Regulatory Prescriptions for COVID-19: Trump Continues Efforts for Regulatory Reform and Expedited Infrastructure Review
Two recent executive orders (“EOs”) issued by President Trump require additional efforts by federal agencies to facilitate regulatory reform and to expedite infrastructure projects, relying greatly on emergency and special exception authorities within federal statutes and regulations. One EO, issued May 19 and entitled, “Executive Order on Regulatory Relief to Support Economic Recovery,” focuses on general regulatory relief in the face of the COVID-19 pandemic (“Regulatory Relief EO”). The second EO, issued June 4 and entitled, “Accelerating the Nation’s Economic Recovery from the COVID-19 Emergency by Expediting Infrastructure Investments and Other Activities,” requires agencies with permitting, oversight and review roles under various environmental and other programs to expedite review and processing of these projects (“Infrastructure Review EO”).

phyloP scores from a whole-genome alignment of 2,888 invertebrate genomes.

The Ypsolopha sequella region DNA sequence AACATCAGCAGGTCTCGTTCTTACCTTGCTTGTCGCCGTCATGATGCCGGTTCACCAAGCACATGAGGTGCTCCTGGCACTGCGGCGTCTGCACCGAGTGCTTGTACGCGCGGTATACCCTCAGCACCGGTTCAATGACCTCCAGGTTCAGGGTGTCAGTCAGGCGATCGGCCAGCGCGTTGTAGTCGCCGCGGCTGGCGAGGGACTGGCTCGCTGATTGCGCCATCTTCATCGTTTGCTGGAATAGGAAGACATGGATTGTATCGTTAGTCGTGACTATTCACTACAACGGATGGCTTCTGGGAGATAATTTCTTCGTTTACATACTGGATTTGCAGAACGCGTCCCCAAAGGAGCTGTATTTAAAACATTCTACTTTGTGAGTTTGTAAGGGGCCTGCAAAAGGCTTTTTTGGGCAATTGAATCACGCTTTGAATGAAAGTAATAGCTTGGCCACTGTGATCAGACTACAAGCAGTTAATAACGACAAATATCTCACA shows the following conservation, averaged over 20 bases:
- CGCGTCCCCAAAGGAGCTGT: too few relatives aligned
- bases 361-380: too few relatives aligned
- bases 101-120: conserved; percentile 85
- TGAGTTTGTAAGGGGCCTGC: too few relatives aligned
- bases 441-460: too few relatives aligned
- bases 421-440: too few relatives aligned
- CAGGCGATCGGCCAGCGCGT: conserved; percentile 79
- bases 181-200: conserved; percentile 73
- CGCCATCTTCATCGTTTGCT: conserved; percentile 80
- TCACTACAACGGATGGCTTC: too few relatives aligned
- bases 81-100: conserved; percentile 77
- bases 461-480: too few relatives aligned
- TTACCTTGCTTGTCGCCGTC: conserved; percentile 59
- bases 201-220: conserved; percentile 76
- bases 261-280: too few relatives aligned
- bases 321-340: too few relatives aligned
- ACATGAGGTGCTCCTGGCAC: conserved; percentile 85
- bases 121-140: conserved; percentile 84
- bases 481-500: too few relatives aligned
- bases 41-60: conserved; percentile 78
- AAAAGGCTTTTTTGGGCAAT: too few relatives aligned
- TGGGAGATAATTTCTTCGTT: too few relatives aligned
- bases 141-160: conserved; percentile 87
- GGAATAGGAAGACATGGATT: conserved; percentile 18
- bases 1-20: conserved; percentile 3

These EOs continue the President’s overarching theme of reducing environmental regulatory burdens for business, utilities, and infrastructure network developers and managers, which began before COVID-19 began to take its full toll. (For other examples, see our February 2020 newsletter.) However, these EOs are targeted in their timing and overlapping in their purposes to spur recovery from the COVID pandemic’s damage to the nation’s economy. In this sense, they build on other, more agency-specific guidance for program administration in light of COVID-19. (See our alerts on EPA COVID-related guidance here and here).